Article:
So, you've created your hero - whether they're somewhere of the gender spectrum, sexuality spectrum doesn't matter - as long as it's your story, you write it how you want it to be. Your protagonist may be a true hero - like the superheroes in The Avengers, or the DC universe, a reluctant hero - like Han Solo in Star Wars, or an accidental hero - like Rey in my book series
. In order for me to know just how strong she can be or how much she can withstand as a character - I need to know what her adversary is. Now, I don't necessarily need to craft the baddy before her, but I do need to make sure that they are stronger than her because that is what will drive the story and create the interest.
Suppose I crafted Rey to be scared of spiders (she's not btw - she's a total badass when it comes to those creepy-crawlies as she picks them up gently with her bare hands and places them on a leaf outside). If the baddy (Karver, for example) puts her on a stool with a spider next to her, the scene will have very little tension or excitement. Well, maybe if Rey shrieks and runs away - that might be a little exciting. Instead, use her weakness against her. Perhaps Karver could capture her and place her in an old wooden box and fill it with loads of spiders, locking her inside. Will she try to escape? How would she do that? And what about the spiders? Apart from some getting squished (sorry about that Taoism) in her panic, the situation has become a lot scarier for her. It also shows Karver to be maniacal - I mean, just how long did he spend collecting all those spiders? Did he breed them? And locking his arch-nemesis in a box was more than a bit mean - don't you think?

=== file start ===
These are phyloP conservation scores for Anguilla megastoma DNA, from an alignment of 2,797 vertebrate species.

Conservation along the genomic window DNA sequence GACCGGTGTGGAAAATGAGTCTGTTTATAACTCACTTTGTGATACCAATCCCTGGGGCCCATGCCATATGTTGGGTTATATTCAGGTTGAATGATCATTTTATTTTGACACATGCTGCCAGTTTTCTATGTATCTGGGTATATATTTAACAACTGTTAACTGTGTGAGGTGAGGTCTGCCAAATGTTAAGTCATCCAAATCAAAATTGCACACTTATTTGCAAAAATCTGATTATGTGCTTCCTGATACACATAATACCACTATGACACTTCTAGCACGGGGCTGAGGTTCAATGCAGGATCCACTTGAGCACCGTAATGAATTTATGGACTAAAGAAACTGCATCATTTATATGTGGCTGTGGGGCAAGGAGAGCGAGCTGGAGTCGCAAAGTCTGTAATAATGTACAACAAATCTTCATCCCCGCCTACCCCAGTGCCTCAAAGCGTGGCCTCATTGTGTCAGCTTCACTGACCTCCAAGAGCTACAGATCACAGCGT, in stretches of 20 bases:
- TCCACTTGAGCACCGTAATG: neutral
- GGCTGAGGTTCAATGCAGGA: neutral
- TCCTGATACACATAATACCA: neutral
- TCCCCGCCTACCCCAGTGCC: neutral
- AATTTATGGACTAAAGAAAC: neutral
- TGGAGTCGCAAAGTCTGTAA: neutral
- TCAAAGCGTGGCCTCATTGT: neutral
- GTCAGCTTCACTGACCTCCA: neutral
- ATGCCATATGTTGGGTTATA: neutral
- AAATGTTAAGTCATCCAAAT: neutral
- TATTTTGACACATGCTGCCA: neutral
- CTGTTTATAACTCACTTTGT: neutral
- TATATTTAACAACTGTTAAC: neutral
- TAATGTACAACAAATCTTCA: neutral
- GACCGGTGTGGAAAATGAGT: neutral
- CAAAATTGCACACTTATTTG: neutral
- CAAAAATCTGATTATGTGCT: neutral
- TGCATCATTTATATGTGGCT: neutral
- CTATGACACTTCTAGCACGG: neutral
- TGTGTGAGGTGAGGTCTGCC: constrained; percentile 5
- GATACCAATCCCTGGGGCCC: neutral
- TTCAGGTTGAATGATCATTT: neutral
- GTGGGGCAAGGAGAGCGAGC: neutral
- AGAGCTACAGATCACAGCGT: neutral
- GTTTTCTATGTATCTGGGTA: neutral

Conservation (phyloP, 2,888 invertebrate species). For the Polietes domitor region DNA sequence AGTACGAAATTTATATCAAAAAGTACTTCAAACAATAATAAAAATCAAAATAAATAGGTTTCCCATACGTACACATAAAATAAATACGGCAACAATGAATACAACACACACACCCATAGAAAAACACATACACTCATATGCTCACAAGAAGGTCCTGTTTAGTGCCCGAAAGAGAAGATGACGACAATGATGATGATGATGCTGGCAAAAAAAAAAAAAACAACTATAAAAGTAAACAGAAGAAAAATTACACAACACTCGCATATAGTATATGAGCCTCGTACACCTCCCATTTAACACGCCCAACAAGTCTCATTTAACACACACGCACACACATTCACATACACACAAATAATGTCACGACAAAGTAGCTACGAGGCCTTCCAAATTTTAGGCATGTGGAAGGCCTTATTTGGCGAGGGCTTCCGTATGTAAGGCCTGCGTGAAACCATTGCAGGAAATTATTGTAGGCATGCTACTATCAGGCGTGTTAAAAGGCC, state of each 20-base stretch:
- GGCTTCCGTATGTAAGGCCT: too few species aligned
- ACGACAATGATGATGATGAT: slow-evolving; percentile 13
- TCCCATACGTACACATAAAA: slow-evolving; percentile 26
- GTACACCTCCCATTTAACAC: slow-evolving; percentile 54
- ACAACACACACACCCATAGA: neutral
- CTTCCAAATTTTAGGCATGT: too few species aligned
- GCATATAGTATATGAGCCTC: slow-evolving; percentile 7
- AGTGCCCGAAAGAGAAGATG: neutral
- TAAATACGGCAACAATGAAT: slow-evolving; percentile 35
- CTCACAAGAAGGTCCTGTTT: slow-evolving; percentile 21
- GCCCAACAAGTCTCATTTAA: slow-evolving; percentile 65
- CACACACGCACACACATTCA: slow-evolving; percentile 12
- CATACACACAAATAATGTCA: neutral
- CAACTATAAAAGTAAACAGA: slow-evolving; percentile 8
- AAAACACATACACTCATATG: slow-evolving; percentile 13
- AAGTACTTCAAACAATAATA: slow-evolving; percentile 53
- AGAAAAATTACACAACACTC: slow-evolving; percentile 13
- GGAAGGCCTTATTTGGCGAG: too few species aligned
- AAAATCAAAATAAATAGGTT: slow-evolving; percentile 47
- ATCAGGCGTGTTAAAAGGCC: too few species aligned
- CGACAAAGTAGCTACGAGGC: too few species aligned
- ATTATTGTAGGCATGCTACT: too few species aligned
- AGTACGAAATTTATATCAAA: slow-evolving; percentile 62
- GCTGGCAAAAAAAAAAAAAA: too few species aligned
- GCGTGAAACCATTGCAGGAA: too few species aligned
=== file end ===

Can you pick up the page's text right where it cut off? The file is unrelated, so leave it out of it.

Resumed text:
Now, I'm not saying you need to traumatise your character fully - though the more they have to go through, the more their true character shows. This is true for both antagonist and protagonist. All the while, you, as the author, weave their backstory into the writing. And that's a key point - the backstory. This is as important as the actual story itself. Most, let's say around 90% or so of the backstory will not make it to the final piece, but it adds weight to your tale and provides the reader with enough to understand their true nature.
Karver, let's just say - is not a very nice human being. Whilst I haven't written his character to specifically have all the strengths for Rey's weaknesses, he has several advantages she does not. Without giving too much away;
Knows how to use his Remnant ======> Does not
Is an adult (wisdon/life experience) ===> Still a teenager
Trained specialist soldier ===========> Teen with no training
Evil =========================> Mostly confused about who she is
Already, you can see how the antagonist is much stronger than Rey and her fight is going to keep getting harder. This also makes her more engaging for the reader, who wants to root for the underdog and want her to win.
Hope you had an awesome Christmas break, whatever your religion or background is and wishing you a fantastic new year celebration.